PHILOSOPHY: Self Awareness and Legal Protection

David Musick (
Tue, 14 Jan 97 02:26:20 UT

Michael Bowling said, "I say self awareness in any being presupposes and
necessitates legal rights and protection.".

What do you mean by "self awareness"? What are your criteria for "self
awareness"? Is a dog self aware? Why or why not? Are plants self aware?
Why or why not? As you're thinking about this, are you deliberately arranging
the definition of "self awareness" so that it applies only to humans?

One could argue that a plant is self aware, because it adjusts its internal
functioning according to it's needs, so the plant is aware of itself (it's
needs) to some extent.

Does "awareness" mean 'responding to stimulii'? If so, then "self awareness"
would seem to mean 'responding to self generated stimulii'. This definition
of "self-awareness" would cover many, many types of organisms. Should these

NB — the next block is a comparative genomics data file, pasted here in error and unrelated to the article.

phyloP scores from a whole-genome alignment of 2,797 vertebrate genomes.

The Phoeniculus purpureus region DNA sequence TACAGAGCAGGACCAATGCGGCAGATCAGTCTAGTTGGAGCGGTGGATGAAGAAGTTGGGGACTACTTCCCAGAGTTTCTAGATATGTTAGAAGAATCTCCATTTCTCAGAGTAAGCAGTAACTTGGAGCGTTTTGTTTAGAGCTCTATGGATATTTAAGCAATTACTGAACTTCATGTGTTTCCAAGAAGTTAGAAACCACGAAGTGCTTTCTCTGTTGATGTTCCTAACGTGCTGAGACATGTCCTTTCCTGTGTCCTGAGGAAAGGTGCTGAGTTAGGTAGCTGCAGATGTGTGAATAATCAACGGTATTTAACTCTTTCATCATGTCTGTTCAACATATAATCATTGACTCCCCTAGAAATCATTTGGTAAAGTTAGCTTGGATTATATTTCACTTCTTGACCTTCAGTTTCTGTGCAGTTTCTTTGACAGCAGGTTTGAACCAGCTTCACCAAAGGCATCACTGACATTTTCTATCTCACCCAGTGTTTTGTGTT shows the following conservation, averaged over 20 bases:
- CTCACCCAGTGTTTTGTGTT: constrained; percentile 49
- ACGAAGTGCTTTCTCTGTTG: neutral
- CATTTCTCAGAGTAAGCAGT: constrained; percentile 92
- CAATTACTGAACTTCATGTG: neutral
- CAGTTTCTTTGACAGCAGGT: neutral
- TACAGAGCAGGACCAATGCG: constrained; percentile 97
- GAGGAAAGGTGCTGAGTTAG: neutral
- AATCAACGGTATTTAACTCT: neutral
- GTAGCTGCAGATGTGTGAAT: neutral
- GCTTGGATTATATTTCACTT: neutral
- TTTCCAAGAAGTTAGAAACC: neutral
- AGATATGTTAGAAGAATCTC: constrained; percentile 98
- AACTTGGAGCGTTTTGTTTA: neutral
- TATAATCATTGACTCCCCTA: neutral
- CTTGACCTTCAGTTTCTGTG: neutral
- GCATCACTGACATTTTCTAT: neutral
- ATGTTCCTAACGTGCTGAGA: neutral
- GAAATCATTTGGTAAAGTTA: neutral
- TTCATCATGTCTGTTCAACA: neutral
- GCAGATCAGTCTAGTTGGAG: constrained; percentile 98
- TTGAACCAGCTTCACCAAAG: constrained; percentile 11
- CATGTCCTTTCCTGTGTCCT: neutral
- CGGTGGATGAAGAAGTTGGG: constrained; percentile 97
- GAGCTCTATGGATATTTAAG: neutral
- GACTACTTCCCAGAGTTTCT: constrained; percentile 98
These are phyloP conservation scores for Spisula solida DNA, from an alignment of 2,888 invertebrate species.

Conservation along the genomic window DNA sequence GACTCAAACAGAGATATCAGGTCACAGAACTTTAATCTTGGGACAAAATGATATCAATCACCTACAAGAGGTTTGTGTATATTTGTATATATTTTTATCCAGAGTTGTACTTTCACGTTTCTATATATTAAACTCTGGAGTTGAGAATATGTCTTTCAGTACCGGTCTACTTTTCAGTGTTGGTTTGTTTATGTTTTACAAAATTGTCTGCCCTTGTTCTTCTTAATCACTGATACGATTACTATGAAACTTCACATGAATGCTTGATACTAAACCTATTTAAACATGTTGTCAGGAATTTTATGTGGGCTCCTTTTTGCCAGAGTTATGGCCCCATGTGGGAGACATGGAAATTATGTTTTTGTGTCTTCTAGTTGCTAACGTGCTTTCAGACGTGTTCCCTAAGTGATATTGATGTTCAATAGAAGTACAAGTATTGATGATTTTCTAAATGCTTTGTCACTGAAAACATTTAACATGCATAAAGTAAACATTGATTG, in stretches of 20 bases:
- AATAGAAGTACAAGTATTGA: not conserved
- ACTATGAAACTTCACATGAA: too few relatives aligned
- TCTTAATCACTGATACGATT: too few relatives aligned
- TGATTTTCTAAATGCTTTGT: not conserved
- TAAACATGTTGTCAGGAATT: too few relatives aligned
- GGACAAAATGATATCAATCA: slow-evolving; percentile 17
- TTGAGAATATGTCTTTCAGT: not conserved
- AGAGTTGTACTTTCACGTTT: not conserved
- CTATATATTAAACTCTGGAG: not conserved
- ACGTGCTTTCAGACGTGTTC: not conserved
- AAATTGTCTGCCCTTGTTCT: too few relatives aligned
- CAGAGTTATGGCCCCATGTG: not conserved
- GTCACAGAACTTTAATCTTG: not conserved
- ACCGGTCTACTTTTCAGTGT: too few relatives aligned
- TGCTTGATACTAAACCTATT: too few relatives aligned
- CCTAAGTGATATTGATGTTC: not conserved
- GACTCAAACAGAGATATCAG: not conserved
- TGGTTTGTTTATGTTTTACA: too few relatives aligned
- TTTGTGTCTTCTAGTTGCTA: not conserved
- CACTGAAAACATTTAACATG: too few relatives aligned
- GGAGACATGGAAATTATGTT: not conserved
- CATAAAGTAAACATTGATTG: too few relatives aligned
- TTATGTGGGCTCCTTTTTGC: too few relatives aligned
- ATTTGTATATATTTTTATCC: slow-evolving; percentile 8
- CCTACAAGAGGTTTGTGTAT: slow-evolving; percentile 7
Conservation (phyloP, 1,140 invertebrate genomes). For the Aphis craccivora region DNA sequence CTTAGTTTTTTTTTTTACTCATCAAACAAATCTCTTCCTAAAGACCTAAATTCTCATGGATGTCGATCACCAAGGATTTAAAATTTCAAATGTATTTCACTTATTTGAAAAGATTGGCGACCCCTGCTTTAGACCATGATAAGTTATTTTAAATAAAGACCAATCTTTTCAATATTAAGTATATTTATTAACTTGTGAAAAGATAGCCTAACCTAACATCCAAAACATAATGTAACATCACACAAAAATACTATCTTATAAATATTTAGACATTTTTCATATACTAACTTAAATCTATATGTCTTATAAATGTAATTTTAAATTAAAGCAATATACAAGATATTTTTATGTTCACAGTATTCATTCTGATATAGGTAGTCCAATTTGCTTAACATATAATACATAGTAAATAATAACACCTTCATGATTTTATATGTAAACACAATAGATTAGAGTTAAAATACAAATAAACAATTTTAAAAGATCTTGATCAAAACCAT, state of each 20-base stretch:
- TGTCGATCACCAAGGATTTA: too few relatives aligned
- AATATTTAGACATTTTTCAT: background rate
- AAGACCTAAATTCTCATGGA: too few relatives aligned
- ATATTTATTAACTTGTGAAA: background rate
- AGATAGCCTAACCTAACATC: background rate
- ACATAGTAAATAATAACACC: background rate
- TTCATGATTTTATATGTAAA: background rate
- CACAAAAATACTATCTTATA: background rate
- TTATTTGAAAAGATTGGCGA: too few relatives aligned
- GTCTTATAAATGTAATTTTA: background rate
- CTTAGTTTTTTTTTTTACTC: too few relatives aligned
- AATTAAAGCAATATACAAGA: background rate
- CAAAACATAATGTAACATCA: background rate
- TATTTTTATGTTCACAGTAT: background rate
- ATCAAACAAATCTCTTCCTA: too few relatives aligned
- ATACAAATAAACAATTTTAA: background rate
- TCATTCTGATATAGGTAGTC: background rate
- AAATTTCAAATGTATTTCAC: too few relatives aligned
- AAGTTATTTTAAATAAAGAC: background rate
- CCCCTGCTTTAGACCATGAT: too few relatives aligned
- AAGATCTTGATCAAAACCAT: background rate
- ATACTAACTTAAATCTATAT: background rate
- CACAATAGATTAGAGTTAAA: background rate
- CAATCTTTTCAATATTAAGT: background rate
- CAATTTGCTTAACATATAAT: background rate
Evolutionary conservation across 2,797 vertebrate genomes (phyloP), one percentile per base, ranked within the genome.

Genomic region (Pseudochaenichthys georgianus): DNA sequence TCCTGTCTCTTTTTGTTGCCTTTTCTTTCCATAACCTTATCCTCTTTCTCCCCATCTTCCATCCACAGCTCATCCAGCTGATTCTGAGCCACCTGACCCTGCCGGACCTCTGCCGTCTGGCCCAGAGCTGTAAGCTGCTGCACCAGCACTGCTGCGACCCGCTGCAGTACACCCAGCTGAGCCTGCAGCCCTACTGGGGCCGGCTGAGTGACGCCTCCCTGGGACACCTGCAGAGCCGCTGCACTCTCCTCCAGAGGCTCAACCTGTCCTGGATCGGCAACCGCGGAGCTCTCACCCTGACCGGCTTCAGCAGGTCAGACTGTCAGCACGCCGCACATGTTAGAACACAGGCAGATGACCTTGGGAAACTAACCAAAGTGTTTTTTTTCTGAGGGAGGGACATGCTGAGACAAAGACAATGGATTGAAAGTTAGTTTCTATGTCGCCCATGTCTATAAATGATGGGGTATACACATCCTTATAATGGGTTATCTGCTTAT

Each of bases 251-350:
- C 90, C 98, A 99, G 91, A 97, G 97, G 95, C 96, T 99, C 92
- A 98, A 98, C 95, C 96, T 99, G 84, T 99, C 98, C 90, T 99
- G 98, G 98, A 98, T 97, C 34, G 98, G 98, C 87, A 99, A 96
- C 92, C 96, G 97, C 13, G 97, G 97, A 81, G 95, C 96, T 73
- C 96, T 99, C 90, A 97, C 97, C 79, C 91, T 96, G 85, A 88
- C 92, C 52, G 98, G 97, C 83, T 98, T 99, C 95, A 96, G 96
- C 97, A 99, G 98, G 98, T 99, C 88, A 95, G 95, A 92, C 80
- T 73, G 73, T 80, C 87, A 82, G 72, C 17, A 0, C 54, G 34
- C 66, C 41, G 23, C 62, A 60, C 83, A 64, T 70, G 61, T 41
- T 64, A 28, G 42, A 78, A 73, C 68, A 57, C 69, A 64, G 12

organisms receive legal protection?

Why should legal protection be based on how *conscious* a system is? Why not
on how beautiful a system is or on how much it weighs or some other property?
(Typically, it's based on how similar the system is to those granting legal
protection.) If a conscious or even sentient system is unable to defend itself
from injury or destruction, do other conscious systems have an *obligation* to
protect it if they are able to? Why or why not?

These issues are important to think about. Providing legal protection can be
very costly, and we should carefully consider our stand on when it should or
should not be provided. Do we prosecute someone for killing a tree because we
believe the tree was "self aware" and deserved our protection? How about an
animal, such as a dog or a cat? How about a human fetus? How about an infant
or a child? Or an adult human? How about a very advanced AI?

- David Musick

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